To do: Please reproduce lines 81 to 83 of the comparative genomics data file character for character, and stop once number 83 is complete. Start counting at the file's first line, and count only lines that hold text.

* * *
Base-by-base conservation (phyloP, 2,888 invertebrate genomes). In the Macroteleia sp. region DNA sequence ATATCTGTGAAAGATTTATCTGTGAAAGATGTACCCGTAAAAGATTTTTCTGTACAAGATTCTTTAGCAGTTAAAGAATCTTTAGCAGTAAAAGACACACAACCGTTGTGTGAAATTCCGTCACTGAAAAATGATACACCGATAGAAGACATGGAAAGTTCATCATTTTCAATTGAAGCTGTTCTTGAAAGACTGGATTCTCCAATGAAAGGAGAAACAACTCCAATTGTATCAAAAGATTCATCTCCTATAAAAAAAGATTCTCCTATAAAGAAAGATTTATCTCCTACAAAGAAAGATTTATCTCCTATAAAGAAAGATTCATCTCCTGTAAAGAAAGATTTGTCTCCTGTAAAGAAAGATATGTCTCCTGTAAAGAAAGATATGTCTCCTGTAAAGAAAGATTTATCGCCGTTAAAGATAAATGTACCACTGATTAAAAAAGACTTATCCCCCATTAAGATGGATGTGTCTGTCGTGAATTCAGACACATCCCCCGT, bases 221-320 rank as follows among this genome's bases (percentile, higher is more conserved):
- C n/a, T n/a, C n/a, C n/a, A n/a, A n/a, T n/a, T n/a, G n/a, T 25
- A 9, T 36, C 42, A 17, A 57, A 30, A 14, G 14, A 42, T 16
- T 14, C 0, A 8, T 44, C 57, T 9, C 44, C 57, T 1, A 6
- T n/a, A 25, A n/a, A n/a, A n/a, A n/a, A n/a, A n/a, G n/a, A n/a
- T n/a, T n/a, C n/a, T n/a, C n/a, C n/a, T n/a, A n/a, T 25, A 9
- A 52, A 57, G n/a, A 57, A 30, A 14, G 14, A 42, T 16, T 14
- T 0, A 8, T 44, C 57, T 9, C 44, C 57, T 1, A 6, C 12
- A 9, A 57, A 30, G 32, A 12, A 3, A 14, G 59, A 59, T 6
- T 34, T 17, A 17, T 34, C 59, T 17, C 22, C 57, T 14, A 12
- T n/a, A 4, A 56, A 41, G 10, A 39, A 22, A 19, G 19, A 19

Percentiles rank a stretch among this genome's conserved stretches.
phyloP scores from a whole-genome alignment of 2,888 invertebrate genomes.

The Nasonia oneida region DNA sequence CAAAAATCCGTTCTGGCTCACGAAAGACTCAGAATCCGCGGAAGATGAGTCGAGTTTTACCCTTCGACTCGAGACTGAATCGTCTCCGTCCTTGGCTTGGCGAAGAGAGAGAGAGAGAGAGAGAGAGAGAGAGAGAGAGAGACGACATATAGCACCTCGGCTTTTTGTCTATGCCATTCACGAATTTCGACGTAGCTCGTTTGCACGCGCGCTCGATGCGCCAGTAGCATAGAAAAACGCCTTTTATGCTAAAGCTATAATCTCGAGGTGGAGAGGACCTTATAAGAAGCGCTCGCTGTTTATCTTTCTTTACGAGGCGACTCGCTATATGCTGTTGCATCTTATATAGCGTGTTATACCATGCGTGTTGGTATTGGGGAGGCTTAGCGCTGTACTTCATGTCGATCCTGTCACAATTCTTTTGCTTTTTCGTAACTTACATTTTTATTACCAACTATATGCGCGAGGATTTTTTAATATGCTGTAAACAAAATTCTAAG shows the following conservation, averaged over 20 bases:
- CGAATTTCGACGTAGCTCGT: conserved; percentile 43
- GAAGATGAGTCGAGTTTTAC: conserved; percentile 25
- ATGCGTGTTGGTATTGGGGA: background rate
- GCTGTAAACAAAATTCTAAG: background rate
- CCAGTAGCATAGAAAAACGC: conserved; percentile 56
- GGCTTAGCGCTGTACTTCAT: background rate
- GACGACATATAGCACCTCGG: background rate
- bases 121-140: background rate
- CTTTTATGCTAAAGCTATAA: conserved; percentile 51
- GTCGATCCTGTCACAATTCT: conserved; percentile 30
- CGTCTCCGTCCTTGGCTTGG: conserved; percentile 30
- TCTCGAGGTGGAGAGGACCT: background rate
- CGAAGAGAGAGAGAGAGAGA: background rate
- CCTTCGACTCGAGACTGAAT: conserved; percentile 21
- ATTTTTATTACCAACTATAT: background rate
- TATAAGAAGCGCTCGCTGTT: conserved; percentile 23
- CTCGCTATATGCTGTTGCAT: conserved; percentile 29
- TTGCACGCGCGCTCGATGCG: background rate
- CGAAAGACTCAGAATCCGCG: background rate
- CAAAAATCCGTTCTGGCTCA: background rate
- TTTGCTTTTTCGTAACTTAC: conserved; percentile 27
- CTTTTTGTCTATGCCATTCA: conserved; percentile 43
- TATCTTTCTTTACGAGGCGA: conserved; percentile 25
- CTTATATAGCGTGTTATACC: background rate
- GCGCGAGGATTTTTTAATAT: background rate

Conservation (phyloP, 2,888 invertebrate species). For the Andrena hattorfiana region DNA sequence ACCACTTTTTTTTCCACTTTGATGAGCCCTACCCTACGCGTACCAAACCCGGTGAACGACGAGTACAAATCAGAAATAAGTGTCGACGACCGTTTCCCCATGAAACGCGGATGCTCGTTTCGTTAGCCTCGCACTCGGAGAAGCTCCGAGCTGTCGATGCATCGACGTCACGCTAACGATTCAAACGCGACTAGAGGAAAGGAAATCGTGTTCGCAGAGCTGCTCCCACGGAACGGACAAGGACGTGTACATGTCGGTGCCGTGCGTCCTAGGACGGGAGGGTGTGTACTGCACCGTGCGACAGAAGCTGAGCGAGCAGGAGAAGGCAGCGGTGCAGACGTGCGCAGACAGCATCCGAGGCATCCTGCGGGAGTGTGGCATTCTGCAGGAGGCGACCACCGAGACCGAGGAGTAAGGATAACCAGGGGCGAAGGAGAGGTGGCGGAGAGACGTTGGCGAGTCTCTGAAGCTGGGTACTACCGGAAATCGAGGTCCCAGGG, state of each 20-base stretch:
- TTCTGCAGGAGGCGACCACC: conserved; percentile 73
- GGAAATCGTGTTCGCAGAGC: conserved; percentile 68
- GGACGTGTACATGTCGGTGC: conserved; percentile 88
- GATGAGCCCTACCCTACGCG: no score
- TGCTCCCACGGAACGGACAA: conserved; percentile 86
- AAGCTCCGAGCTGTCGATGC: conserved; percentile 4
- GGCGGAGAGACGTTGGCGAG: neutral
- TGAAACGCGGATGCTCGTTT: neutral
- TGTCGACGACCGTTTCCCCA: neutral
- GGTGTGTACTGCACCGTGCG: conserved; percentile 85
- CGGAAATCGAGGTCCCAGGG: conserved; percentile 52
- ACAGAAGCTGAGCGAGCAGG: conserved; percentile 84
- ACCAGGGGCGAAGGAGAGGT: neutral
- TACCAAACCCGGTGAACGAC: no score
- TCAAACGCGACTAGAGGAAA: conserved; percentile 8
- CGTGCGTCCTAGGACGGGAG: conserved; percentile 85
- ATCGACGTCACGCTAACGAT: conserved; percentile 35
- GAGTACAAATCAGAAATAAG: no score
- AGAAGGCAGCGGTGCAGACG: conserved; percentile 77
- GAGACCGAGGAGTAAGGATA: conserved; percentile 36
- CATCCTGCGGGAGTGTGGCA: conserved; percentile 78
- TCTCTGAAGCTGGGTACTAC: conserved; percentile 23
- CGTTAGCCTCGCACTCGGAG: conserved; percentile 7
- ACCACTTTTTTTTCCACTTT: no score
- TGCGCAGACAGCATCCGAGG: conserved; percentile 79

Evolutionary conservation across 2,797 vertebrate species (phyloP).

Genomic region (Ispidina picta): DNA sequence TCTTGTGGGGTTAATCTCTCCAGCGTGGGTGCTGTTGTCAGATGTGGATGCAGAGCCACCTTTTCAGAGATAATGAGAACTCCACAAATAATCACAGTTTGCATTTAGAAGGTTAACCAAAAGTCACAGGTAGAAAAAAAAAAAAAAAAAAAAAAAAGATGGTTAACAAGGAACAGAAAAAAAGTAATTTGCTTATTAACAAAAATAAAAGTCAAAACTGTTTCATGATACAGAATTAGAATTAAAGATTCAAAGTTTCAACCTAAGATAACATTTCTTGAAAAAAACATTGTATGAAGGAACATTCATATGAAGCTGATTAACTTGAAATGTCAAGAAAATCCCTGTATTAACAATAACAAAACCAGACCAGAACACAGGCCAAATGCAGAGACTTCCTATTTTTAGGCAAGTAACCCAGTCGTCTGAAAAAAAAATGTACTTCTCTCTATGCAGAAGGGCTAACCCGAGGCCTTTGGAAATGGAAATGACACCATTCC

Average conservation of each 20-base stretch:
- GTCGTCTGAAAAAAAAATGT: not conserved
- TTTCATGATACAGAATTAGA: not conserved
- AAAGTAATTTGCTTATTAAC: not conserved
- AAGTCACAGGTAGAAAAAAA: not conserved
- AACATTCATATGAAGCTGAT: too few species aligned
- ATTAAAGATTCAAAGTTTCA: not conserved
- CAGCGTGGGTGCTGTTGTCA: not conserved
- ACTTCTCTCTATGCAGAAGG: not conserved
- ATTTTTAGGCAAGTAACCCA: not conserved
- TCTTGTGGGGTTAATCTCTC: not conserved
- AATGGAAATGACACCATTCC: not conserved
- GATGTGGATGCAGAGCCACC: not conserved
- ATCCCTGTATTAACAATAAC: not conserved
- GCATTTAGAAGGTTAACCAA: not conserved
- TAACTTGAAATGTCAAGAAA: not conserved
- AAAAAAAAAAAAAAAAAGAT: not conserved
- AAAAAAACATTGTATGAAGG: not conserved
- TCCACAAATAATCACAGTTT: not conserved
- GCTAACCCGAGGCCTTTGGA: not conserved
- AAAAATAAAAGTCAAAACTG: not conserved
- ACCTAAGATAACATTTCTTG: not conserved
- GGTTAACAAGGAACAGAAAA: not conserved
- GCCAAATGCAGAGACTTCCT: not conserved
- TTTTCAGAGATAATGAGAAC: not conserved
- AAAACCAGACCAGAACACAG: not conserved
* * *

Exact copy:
- ATCCCTGTATTAACAATAAC: not conserved
- GCATTTAGAAGGTTAACCAA: not conserved
- TAACTTGAAATGTCAAGAAA: not conserved